Cognitive Behavior Therapy
Cognitive behavior therapy is used to help clients learn how negative thoughts (cognitions), contribute to anxiety. Behavior therapy helps clients learn how to respond to anxiety-causing situations or physical sensations, by replacing them with healthier behaviors.

Exposure therapy helps clients cope with situations that are causing panic attacks. For example, if someone has had a panic attack in an elevator, he may relate the attack to going into an elevator. The panic attack has now been erroneously connected to the elevator, but it doesn’t guarantee a panic attack will not happen elsewhere. So, avoiding elevators does not eliminate the possibility of having another panic attack. Cognitive behavior therapy is used to help the individual disconnect an attack with a place. It also helps individuals deal with intervals of being in situations that cause anxiety for gradually longer periods of time.

Lifestyle Changes
Reducing stress through exercise and deep breathing; eating healthy and getting adequate sleep all can help reduce panic attacks.

Medications
Below are different types of drugs that may be used in combination with psychotherapy to help control symptoms.

  • Antidepressant Drugs
  • Selective Serotonin re-uptake inhibitors (SSRIs)
    These are the most commonly prescribed medications used for anxiety disorders. SSRIs work by regulating the activity of Serotonin, a neurotransmitter which is a chemical substance that carries messages between nerve cells. Serotonin affects mood, sleep, temperature, learning, memory, social behavior and several other functions. SSRIs correct serotonin imbalances by reducing the re-uptake (re-absorption) of serotonin into the brain and enabling it to build up. Increasing the level of serotonin in the brain increases brain activity, which in turn boosts mood in people with OCD, depression, and some types of anxiety disorders. Examples of SSRI antidepressants include:
    • Citalopram (Celexa);
    • Escitalopram (Lexapro, Cipralex)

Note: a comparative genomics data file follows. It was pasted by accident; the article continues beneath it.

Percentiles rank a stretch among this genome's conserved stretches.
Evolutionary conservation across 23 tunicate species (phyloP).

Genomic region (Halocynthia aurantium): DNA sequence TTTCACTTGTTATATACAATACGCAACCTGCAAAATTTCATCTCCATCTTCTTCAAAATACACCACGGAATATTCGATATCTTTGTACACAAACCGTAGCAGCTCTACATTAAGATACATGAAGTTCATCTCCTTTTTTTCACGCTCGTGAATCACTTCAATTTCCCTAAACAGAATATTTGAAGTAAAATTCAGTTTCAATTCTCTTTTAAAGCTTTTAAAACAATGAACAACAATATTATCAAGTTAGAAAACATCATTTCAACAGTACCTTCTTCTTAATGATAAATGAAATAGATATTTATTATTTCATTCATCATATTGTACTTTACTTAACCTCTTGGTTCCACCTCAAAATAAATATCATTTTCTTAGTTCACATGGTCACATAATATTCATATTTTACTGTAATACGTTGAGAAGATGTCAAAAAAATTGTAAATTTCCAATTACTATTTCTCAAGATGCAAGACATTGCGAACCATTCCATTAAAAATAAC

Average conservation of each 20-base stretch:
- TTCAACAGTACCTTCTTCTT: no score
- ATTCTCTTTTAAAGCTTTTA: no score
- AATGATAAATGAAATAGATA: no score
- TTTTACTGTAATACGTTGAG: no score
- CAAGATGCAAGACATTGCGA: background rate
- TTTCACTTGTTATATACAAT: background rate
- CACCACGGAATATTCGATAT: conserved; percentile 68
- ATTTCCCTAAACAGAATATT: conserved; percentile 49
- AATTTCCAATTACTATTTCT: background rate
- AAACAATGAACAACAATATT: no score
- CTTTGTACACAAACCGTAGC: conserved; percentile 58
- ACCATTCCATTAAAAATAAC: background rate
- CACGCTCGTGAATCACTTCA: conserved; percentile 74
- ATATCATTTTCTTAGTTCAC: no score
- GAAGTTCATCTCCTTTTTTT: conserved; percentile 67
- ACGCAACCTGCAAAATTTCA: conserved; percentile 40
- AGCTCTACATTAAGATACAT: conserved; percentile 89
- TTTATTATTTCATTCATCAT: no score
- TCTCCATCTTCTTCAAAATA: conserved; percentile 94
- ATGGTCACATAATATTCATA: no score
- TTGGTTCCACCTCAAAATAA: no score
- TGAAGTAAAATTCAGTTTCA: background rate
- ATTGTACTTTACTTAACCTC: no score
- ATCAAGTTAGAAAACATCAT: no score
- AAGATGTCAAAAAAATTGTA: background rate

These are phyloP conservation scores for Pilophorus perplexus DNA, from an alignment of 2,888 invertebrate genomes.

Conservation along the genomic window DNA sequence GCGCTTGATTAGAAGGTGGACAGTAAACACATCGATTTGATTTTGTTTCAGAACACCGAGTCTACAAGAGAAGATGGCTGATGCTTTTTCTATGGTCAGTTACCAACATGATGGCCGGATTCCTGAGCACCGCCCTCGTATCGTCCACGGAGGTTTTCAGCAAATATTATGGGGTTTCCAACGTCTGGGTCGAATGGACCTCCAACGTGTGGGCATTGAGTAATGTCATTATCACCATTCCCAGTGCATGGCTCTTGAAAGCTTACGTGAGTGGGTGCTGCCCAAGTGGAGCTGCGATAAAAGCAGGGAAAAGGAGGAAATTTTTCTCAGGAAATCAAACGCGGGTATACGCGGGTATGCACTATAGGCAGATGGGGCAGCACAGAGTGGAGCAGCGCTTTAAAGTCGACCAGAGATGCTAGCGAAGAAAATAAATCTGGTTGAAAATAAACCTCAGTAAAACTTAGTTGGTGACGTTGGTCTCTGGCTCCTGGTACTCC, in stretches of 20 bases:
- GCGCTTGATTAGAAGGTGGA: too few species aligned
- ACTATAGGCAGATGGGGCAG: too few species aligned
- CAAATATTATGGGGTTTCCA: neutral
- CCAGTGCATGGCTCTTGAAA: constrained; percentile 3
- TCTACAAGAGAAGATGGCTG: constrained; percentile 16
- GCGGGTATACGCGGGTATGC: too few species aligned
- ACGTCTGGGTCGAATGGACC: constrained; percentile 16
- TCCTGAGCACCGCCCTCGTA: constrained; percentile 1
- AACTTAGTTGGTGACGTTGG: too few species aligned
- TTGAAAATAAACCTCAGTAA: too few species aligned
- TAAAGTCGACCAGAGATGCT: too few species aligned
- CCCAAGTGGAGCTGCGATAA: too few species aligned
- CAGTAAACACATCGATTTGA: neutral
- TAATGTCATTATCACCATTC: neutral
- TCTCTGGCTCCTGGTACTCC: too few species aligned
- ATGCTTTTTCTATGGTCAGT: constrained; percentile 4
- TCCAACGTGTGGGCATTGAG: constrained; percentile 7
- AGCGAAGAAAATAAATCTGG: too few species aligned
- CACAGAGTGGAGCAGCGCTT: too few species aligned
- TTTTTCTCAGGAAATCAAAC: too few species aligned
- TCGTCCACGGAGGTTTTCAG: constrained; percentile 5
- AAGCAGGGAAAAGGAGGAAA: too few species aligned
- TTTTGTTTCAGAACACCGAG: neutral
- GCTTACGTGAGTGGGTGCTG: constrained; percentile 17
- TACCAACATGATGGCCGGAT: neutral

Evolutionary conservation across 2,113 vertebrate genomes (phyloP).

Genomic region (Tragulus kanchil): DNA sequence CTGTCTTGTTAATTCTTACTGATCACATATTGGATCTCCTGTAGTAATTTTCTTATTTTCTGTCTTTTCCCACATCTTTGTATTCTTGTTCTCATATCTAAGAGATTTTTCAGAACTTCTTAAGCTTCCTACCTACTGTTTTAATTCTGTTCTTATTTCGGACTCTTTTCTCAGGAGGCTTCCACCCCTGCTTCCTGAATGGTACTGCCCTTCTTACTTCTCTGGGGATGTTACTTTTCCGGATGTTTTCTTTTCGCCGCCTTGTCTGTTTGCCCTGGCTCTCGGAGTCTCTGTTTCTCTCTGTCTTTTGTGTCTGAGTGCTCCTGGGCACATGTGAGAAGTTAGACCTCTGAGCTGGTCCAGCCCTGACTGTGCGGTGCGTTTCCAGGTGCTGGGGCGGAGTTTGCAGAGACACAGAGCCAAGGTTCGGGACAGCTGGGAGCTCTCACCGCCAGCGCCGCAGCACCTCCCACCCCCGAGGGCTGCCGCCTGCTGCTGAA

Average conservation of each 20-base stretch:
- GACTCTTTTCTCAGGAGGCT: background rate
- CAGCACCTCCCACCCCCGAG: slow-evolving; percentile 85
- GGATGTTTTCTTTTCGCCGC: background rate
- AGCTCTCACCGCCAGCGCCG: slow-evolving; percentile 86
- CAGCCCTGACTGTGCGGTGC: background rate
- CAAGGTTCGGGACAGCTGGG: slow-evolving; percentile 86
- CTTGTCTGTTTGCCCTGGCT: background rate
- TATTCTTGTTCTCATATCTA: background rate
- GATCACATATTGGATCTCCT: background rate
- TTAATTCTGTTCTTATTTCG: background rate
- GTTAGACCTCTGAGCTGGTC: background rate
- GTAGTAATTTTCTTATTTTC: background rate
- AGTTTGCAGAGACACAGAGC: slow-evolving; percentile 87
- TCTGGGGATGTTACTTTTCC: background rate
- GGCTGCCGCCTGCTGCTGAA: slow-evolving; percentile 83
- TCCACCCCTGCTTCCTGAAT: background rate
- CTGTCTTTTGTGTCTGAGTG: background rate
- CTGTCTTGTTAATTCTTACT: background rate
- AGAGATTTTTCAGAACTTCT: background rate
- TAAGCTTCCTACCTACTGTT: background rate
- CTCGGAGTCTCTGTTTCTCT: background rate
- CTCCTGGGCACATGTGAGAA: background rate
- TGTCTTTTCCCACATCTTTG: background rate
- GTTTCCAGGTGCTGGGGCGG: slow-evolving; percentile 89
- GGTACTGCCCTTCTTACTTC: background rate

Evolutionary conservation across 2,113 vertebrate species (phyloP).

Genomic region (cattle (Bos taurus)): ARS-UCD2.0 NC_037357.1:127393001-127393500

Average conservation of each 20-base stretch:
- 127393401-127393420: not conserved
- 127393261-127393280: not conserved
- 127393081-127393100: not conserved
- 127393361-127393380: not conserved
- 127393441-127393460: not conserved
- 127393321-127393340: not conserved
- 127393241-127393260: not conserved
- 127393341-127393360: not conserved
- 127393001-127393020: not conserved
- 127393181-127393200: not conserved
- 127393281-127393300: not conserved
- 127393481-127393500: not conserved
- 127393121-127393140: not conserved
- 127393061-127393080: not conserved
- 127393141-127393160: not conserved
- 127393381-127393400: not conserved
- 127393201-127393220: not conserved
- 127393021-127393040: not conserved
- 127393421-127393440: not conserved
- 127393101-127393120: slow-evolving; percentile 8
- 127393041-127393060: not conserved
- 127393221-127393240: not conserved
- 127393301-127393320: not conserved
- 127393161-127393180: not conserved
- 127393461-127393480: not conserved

• Paroxetine (Paxil, Seroxat) – Also used to treat panic disorder, OCD, social anxiety disorder, generalized anxiety disorder and PTSD;
    • Fluoxetine (Prozac)– Also used to treat OCD, bulimia, and panic disorder.
    • Fluvoxamine (Luvox)–Although primarily used in the treatment of OCD, a doctor may prescribe it for depression.
    • Sertraline (Zoloft, Lustral)– Also used to treat panic disorder, OCD, PTSD, social anxiety disorder, premenstrual dysphoric disorder.
  • Serotonin-norepinephrine re-uptake inhibitors (SNRIs)
    These medications influence the activity of brain chemicals (neurotransmitters) thought to play a role in anxiety disorders. They work by increasing the levels of the neurotransmitters serotonin and norepinephrine by blocking their re-absorption into cells in the brain. Examples of  antidepressants include:
    • Desvenlafaxine (Pristiq): Similar to Venlafaxin;
    • Duloxetine (Cymbalta):
    • Venlafaxine (Effexor): Also used to treat generalized anxiety disorder, panic disorder and social anxiety disorder.
  • Anti-anxiety Drugs
  • Benzodiazepines
    Examples include lorazepam (Ativan), diazepam (Valium), chlordiazepoxide (Librium) and alprazolam (Xanax). This class of drugs is frequently used for short-term management of anxiety. Benzodiazepines are effective in promoting relaxation and reducing muscular tension and other physical symptoms of anxiety. Long-term use may require increased doses to achieve the same effect, which may lead to problems related to tolerance and dependence. They can be habit forming and can cause a number of side effects, including drowsiness, reduced muscle coordination, and problems with balance and memory.